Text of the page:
In 2010, the Brazilian finance minister Guido Mantenga declared a ‘currency war’ because of the harmful effects of the strengthening of the real. He blamed the currency’s appreciation on easy money in advanced countries, and to a lesser extent on reserve accumulation in some emerging markets. More recently, concerns were raised by slides in the values of the Indian rupee – which lost 18% of its value against the dollar between February and August – and by the fall in the value of the Indonesian rupiah – which has lost almost a quarter of its value against the US dollar in 2013.
The merits of government intervention aimed at mitigating large swings in capital flows and exchange rates have long been debated. Over the past few years, they have again taken on an increased urgency (Blanchard 2013). They will continue to foster debate as major developed economies discuss how and when to normalise monetary policy.
Some worry that countries open to international capital flows are defenceless against appreciations – as in the case of Brazil – or depreciations – as in the case of Indonesia and India (Rey 2013). However, governments have a number of options to respond to large swings in currency values, such as capital controls, adjusting interest rates, managing reserves, or just letting the currency adjust to where markets send it.
For example, Mantega oversaw the imposition of capital controls in 2009 and 2010 in an attempt to limit capital flows into Brazil and raise the value of the real. Raghuram Rajan, the new leader of the Reserve Bank of India, increased the benchmark interest rate two times, coinciding with the 10% strengthening of the rupee since the end of the summer. Indonesia’s central bank, Bank Indonesia, sold almost a fifth of its foreign reserves, although this does not seem to have forestalled the fall in the rupiah.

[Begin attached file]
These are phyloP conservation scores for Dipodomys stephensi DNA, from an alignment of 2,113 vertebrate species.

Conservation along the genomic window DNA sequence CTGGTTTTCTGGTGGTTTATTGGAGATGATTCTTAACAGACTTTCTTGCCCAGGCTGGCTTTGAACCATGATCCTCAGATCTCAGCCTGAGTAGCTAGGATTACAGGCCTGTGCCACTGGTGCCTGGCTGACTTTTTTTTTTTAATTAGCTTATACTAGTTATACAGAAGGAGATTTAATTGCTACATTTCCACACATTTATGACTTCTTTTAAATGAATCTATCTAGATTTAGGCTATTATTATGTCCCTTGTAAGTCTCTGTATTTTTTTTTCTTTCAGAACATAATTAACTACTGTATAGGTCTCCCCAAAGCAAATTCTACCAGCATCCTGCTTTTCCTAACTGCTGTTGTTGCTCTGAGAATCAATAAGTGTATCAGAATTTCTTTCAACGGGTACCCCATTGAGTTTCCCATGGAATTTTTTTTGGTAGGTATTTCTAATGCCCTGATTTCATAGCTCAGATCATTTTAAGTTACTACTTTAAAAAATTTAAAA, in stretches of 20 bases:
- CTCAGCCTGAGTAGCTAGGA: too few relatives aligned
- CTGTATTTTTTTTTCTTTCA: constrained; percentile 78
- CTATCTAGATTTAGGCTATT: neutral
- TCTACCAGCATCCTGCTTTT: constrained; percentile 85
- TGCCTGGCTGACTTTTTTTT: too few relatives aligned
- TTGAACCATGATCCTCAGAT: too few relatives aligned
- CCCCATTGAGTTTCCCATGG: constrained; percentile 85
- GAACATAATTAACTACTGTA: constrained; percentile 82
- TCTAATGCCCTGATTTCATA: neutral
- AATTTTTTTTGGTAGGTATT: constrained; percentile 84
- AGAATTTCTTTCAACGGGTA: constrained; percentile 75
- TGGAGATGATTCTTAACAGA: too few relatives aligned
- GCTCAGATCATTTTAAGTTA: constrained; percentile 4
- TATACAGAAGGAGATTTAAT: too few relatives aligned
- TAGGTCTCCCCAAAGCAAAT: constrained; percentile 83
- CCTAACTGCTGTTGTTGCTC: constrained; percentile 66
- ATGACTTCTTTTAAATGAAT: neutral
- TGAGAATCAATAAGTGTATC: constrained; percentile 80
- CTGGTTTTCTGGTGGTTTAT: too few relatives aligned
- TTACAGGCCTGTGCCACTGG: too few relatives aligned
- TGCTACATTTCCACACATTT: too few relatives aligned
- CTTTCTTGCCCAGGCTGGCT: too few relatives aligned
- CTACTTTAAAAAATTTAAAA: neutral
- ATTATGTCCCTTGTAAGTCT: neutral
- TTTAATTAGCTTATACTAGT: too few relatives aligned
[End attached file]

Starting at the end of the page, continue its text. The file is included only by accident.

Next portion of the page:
The counterfactual problem
Of course, we do not know whether the rupiah would have fallen by more had Bank Indonesia not sold reserves, nor whether the recovery of the rupee would have occurred without the increase in interest rates. There is also debate about whether Brazil’s capital controls played a role in the reversal of the real’s appreciation (Klein 2013, Garcia 2013, Forbes et al. 2012). Counterfactuals are notoriously hard to come by in macroeconomic settings.
Even if we knew the effectiveness of these policies, we would also need to consider their other consequences, whether intended or not. For example, even if purchasing reserves accomplished its goal of slowing exchange-rate appreciation and spurring exports, it could also have adverse balance-sheet effects (such as inflating liabilities relative to assets and harming domestic consumers and firms by raising the price of imports). Or, as another example, even if an increase in the interest rate stemmed a depreciation, it could reduce interest-sensitive spending and raise debt burdens.